Web porn block plans criticised

The Prime Minister's plans for family-friendly filters that block pornography for all new internet customers unless they opt out have been questioned by campaigners and some victims' relatives.

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PM's push for online porn block gets divided reaction

The head of the Child Exploitation & Online Protection Centre has backed David Cameron's drive for computers to carry an automatic block to stop internet searches for pornography.

What I think he is trying to do - and I support this - is cut off the easy supply of the indecent imagery of children at the point of first customer contact.

That won't stamp it out entirely but anything we can to do to make it more difficult will deter people from becoming offenders and also deter people from following on from that kind of offending into other kinds of harmful offending against children.

– Ceop ceo Peter Davies, speaking on BBC Radio 4's The World At One

But Padraig Reidy, of the Index on Censorship, said the family-friendly filters will be too restrictive.

If we have, as the Prime Minister is suggesting, an opt-out filter we have a kind of default censorship in place.

Families should be able to choose if they want to opt in to censorship. If a filter is set up as a default then it can really restrict what people can see legitimately.

Sites about sexual health, about sexuality and so on, will get caught up in the same filters as pornography. It will really restrict people's experience on the web, including children's.

– Padraig Reidy, speaking on BBC Radio 4's World At One


Tia Sharp grandmother: PM's web controls won't work

Tia Sharp's grandmother has told Daybreak the Government's push for a crackdown on internet searches will not help stop child abuse.

Christine Bicknell was speaking after the Prime Minister met members of the Sharp family to discuss measures to block illegal content.

Ms Bicknell told the programme seeing images of child abuse online "fed" a habit in paedophiles but was not the cause of them acting out abuse.

She also said was "totally unaware" that her former partner Stuart Hazell, Tia's killer, was accessing depraved images on the internet.

David Cameron to announce details of new online laws

David Cameron is set to announce a host of new measures to curtail abuse and unsuitable material on the internet.

The measures include:

  • Possessing online pornography depicting rape will be illegal in England and Wales (it is already illegal in Scotland)
  • Search engines are to be given until October to introduce further measures to block illegal content and block key words
  • The Child Exploitation and Online Protection Centre (Ceop) will be given enhanced powers to examine file-sharing networks
  • A secure database of banned child porn images gathered by police across the country will be compiled to trace illegal content and those viewing it
  • 'Family-friendly filters' will be automatically selected for all new internet customers, they will have to request for them to be turmed off
  • Existing users will be contacted by their internet providers and to decide whether to activate the filters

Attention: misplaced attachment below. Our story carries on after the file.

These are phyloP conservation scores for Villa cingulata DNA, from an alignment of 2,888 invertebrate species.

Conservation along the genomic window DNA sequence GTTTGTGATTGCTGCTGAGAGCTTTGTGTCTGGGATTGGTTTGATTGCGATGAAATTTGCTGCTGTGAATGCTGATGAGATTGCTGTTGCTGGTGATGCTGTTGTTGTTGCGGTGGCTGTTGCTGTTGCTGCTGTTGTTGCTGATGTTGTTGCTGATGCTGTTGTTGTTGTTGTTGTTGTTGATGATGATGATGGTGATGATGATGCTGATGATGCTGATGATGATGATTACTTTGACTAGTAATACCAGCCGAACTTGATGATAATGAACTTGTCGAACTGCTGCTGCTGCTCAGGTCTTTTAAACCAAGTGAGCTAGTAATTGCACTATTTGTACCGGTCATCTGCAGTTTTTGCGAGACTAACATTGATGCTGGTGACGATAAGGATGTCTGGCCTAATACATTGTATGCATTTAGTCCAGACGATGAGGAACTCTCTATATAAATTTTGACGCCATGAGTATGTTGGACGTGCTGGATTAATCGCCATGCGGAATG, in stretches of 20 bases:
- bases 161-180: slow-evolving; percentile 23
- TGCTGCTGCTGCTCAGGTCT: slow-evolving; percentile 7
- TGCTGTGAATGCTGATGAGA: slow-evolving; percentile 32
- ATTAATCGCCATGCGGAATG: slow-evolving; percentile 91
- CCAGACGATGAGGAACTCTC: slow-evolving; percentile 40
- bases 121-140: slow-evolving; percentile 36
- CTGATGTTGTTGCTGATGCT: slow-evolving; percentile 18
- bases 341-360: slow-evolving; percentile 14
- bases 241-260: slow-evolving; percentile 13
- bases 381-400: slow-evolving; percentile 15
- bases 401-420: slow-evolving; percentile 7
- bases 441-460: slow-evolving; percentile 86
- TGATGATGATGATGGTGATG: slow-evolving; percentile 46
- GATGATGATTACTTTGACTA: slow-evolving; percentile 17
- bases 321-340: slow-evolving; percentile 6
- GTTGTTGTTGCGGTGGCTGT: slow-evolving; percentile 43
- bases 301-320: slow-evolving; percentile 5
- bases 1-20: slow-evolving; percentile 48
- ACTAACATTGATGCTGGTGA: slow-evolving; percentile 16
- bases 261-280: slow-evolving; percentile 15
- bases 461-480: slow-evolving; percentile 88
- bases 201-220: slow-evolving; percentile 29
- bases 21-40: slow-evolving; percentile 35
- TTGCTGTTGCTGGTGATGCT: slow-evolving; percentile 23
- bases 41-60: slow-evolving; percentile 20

Cameron: 'Online pornography is corroding childhood'

The Prime Minister will acknowledge the issue of extreme and child pornography is "hard for our society to confront" and "difficult for politicians to talk about" in a speech later today.

I want to talk about the internet. The impact it is having on the innocence of our children. How online pornography is corroding childhood. And how, in the darkest corners of the internet, there are things going on that are a direct danger to our children, and that must be stamped out.

"I'm not making this speech because I want to moralise or scaremonger, but because I feel profoundly as a politician, and as a father, that the time for action has come. This is, quite simply, about how we protect our children and their innocence.

I want Britain to be the best place to raise a family. A place where your children are safe. Where there's a sense of right and wrong and boundaries between them. Where children are allowed to be children. All the actions we're taking come back to that.

– David Cameron

David Cameron to tighten online abuse image laws

Possessing violent pornography containing simulated rape scenes will be made a crime in England and Wales, the Prime Minister is set to announce.

David Cameron will also set out plans for new laws so that videos streamed online in the UK are subject to the same restrictions as those sold in shops.

David Cameron to tighten online abuse image laws. Credit: Adam Peck/PA

In a move called for by women's groups, ministers will close a loophole which allows the possession of "rape" porn, bringing the position in England and Wales in line with that in Scotland.

However some of his plans to ban certain search terms have already led to criticism for a lack of understanding of how abuse images are shared online.

Read more: Child abuse images 'hidden away' from search engines

Google defends actions to combat child abuse images

Google has defended itself after Prime Minister David Cameron said internet search engines needed to do more to combat the distribution of child abuse images online.

We have a zero tolerance attitude to child sexual abuse imagery. Whenever we discover it, we respond quickly to remove and report it.

We recently donated five million dollars (£3.28 million) to help combat this problem and are committed to continuing the dialogue with the Government on these issues.

– Google spokesman
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